As with all property owned by and leased to Trinity House Southwold Lighthouse benefits from our stringent maintenance programme. Last year Southwold Lighthouse came up for its planned maintenance review for external redecoration, the tower was still in good condition with the coating just beginning to dull off but had not yet gone chalky. We gave it another year of service and decided to redecorate this year before the coating started to delaminate. As with all decorations the substrate has to be sound as the new paint is only as good as the backing to which it is applied.

Southwold Lighthouse is a prominent and much cherished feature of the town of Southwold. The lighthouse has been shining its light out to mariners since 1890, when it was built under the supervision of Sir James Douglass to replace three other local lighthouses. The main light has recently been upgraded to provide a greater range, 24 nautical miles, due to the loss to the service of Orfordness Lighthouse.

With the care and attention taken during this year’s painting we hope that our lighthouse is now set to shrug off the worst that nature can throw at it for the next decade

Due to the position of Southwold Lighthouse it was decided that the tower would have to be scaffolded and netted to allow the tower to be pressure washed without the cottages that nestle up to it being covered in water and to keep the paint flakes on site to be bagged up and disposed of. Erection of the scaffold caused a delay to the project as we have had the windiest summer for two decades and scaffolders are forced to stop work if the wind gets too fierce, and you will appreciate that towards the top of a lighthouse the breeze picks up a bit!


One of the problems from which Southwold Lighthouse suffers is the local starlings finding it
a good place to roost. This leads to the gutters becoming full of guano and the contaminated water running down the tower leads to a bloom of mould every summer that can be seen in the accompanying photograph. This mould is very tenacious and cleaning it off causes additional stress on the coating. In the past an electrical tape system had been fitted to the lantern and dome but this was found to interfere with the reliability of the main light, so this year it was removed along with the mass of silicone adhesive used to hold it in place. Currently we are trialling a clear bead of bird repellent gel that we hope will upset the birds’ nocturnal sleeping arrangements.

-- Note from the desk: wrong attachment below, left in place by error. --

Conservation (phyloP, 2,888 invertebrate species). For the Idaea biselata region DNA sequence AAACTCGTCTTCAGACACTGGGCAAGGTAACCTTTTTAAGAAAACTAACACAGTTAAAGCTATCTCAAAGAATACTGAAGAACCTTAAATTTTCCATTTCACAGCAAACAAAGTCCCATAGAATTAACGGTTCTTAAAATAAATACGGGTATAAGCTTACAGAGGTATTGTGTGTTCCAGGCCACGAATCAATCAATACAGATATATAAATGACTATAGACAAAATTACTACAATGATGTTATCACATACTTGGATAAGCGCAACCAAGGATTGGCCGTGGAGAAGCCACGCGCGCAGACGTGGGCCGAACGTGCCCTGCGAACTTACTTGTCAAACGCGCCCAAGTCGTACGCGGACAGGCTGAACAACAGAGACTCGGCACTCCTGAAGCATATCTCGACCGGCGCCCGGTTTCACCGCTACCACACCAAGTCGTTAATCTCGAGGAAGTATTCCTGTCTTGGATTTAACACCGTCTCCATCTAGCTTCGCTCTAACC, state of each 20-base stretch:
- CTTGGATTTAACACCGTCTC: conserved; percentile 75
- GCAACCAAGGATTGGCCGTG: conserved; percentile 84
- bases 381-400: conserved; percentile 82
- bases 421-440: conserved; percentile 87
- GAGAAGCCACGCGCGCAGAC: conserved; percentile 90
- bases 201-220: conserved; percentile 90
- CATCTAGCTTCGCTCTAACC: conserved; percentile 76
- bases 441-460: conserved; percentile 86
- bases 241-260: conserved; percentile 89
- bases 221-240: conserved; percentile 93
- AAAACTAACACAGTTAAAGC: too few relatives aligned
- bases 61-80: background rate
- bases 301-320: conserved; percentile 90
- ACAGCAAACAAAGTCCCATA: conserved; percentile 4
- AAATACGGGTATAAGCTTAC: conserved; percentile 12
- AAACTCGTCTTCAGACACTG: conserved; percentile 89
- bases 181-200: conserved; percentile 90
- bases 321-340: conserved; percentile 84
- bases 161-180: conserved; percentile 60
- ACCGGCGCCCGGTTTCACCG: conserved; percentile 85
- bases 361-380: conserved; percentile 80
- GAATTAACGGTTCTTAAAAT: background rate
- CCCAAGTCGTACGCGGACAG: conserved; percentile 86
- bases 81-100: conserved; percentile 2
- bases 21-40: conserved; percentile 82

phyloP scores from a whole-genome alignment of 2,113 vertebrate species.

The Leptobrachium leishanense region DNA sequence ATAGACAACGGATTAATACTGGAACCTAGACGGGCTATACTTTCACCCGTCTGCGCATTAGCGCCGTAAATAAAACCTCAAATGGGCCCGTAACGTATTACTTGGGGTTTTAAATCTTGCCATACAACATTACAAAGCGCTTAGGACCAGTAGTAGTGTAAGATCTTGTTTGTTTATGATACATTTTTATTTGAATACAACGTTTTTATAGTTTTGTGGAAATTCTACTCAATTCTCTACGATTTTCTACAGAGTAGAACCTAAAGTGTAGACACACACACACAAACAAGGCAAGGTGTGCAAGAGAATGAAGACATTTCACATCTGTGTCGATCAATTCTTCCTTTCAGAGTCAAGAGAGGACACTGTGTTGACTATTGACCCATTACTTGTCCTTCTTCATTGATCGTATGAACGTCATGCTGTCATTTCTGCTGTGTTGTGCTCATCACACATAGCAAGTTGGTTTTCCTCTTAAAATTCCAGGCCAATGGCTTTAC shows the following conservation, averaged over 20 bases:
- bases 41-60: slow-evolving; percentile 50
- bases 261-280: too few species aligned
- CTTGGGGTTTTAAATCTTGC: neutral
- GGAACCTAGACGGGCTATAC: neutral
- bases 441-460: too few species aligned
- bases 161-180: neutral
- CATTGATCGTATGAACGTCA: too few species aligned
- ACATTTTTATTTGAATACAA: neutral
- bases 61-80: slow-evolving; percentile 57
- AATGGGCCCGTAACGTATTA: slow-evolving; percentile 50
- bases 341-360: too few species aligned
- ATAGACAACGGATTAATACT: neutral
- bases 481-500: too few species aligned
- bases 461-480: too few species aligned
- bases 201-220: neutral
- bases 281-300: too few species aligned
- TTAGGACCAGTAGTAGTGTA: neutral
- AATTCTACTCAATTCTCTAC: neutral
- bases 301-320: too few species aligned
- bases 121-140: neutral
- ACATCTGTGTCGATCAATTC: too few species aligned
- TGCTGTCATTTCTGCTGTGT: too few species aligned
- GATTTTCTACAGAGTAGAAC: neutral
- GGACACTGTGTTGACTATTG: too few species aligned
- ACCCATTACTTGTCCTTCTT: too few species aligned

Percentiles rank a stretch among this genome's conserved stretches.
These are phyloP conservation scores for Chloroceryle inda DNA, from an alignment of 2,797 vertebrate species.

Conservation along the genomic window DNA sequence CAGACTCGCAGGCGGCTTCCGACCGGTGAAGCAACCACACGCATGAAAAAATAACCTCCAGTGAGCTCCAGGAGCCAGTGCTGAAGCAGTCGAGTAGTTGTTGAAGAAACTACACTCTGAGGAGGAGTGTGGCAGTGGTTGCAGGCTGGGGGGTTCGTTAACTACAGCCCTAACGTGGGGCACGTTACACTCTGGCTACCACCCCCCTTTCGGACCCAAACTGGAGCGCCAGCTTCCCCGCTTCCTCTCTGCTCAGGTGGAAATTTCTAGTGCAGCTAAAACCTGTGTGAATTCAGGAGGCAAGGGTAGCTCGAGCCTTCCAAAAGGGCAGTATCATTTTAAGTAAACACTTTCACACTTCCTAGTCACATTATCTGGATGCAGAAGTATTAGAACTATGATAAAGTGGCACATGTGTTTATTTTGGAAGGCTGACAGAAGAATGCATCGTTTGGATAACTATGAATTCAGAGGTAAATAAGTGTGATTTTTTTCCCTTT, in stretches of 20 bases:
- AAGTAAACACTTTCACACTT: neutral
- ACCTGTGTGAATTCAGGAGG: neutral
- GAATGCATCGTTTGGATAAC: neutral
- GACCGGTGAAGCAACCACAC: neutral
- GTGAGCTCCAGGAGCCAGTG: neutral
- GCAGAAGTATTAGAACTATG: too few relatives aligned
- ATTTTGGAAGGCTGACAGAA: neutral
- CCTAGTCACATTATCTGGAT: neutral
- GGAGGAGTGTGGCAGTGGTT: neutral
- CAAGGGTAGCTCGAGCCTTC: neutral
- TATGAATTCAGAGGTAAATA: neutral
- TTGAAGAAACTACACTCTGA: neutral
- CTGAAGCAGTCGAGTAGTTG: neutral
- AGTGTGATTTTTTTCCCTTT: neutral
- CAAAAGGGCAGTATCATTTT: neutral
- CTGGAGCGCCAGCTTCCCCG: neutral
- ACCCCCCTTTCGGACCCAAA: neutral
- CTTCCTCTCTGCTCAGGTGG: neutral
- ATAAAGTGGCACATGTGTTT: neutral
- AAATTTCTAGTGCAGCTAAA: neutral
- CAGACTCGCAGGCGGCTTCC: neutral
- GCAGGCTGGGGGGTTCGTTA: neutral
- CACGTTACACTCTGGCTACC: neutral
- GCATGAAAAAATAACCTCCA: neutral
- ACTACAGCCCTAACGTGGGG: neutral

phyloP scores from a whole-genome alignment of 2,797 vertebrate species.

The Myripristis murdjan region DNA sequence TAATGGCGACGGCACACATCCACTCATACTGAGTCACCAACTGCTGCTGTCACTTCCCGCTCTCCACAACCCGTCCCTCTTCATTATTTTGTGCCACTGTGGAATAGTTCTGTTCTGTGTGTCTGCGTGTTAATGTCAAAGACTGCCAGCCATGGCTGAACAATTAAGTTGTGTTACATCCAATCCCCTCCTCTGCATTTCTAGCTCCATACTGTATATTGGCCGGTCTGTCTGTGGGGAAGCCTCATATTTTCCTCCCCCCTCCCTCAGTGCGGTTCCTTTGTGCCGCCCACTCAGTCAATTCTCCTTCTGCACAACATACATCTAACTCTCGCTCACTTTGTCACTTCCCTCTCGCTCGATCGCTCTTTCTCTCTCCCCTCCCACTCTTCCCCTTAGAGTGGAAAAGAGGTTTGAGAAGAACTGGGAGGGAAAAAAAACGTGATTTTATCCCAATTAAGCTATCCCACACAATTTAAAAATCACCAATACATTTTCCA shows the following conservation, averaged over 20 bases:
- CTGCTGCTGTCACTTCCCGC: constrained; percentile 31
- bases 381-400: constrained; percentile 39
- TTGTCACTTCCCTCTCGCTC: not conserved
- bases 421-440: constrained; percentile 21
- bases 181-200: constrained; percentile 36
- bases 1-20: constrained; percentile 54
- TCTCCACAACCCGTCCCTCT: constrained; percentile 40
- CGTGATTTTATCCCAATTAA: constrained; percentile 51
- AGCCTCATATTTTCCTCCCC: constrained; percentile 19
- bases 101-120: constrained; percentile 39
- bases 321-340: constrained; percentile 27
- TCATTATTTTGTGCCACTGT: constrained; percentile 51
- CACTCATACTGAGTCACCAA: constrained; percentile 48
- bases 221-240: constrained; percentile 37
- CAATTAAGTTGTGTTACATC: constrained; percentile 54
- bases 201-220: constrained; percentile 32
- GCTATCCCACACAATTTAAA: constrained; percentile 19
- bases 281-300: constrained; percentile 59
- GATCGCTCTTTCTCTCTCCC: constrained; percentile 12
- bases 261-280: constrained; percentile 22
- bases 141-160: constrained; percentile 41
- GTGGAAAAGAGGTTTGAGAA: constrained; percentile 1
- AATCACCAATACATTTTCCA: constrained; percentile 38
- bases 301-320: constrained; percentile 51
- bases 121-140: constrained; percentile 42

Materials and products

Products that we use to decorate our lighthouses are always the best that we can find on the market for our application. Towers are frequently over 150 years old and sometimes far older. In the past the coatings have been less protective and this has led to the fabric of the towers being saturated with salts from the salt laden damp air. The products that we use have to be capable of letting this dampness escape while keeping out the weather and reflecting the sunshine. When we pick a new product it undergoes a long trial period as we cannot afford for the product to break down or maybe, even worse, fade so that we are left with a pink lighthouse.

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The current product of choice is Mathy’s range of external paint including their Murfill that we use on the tower which has an elasticity of 400% so any slight cracking of the render or block joints does not lead to water ingress. Metal work at the top of the tower is equally difficult to protect as a variety of differing metals were used to construct lanterns. We use Mathy’s Alkythane that produces excellent results, even in the damp situations that we encounter, while it needs fewer coats than other systems, there- fore there is less build-up of paint over the years and quicker application can be achieved.

With the care and attention taken during this year’s painting we hope that our lighthouse is now set to shrug off the worst that nature can throw at it for the next decade.